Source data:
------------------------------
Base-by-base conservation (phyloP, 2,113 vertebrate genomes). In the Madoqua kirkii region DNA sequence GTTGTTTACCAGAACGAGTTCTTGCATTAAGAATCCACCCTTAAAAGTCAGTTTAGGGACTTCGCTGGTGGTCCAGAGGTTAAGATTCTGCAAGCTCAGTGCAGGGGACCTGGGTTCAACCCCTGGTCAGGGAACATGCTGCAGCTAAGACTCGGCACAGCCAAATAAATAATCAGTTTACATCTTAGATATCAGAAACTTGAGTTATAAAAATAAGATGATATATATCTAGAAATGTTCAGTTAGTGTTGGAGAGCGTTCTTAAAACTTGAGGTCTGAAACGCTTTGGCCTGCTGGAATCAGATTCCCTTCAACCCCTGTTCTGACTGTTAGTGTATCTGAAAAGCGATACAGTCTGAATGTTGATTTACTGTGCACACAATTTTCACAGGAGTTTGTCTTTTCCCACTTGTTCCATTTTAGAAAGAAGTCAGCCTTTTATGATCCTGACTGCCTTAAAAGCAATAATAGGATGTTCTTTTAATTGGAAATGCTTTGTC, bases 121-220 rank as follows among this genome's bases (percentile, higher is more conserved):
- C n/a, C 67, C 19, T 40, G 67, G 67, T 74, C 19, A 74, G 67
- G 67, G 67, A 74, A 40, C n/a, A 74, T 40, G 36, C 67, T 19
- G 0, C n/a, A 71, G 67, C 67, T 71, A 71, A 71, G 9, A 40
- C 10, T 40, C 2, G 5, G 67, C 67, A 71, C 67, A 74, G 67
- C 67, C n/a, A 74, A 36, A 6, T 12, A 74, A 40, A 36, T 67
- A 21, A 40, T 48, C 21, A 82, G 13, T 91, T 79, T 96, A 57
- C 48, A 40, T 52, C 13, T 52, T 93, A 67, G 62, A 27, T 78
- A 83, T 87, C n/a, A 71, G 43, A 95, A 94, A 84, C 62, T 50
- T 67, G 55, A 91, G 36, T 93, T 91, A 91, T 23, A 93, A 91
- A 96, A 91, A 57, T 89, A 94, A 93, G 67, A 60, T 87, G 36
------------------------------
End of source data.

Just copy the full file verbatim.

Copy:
Base-by-base conservation (phyloP, 2,113 vertebrate genomes). In the Madoqua kirkii region DNA sequence GTTGTTTACCAGAACGAGTTCTTGCATTAAGAATCCACCCTTAAAAGTCAGTTTAGGGACTTCGCTGGTGGTCCAGAGGTTAAGATTCTGCAAGCTCAGTGCAGGGGACCTGGGTTCAACCCCTGGTCAGGGAACATGCTGCAGCTAAGACTCGGCACAGCCAAATAAATAATCAGTTTACATCTTAGATATCAGAAACTTGAGTTATAAAAATAAGATGATATATATCTAGAAATGTTCAGTTAGTGTTGGAGAGCGTTCTTAAAACTTGAGGTCTGAAACGCTTTGGCCTGCTGGAATCAGATTCCCTTCAACCCCTGTTCTGACTGTTAGTGTATCTGAAAAGCGATACAGTCTGAATGTTGATTTACTGTGCACACAATTTTCACAGGAGTTTGTCTTTTCCCACTTGTTCCATTTTAGAAAGAAGTCAGCCTTTTATGATCCTGACTGCCTTAAAAGCAATAATAGGATGTTCTTTTAATTGGAAATGCTTTGTC, bases 121-220 rank as follows among this genome's bases (percentile, higher is more conserved):
- C n/a, C 67, C 19, T 40, G 67, G 67, T 74, C 19, A 74, G 67
- G 67, G 67, A 74, A 40, C n/a, A 74, T 40, G 36, C 67, T 19
- G 0, C n/a, A 71, G 67, C 67, T 71, A 71, A 71, G 9, A 40
- C 10, T 40, C 2, G 5, G 67, C 67, A 71, C 67, A 74, G 67
- C 67, C n/a, A 74, A 36, A 6, T 12, A 74, A 40, A 36, T 67
- A 21, A 40, T 48, C 21, A 82, G 13, T 91, T 79, T 96, A 57
- C 48, A 40, T 52, C 13, T 52, T 93, A 67, G 62, A 27, T 78
- A 83, T 87, C n/a, A 71, G 43, A 95, A 94, A 84, C 62, T 50
- T 67, G 55, A 91, G 36, T 93, T 91, A 91, T 23, A 93, A 91
- A 96, A 91, A 57, T 89, A 94, A 93, G 67, A 60, T 87, G 36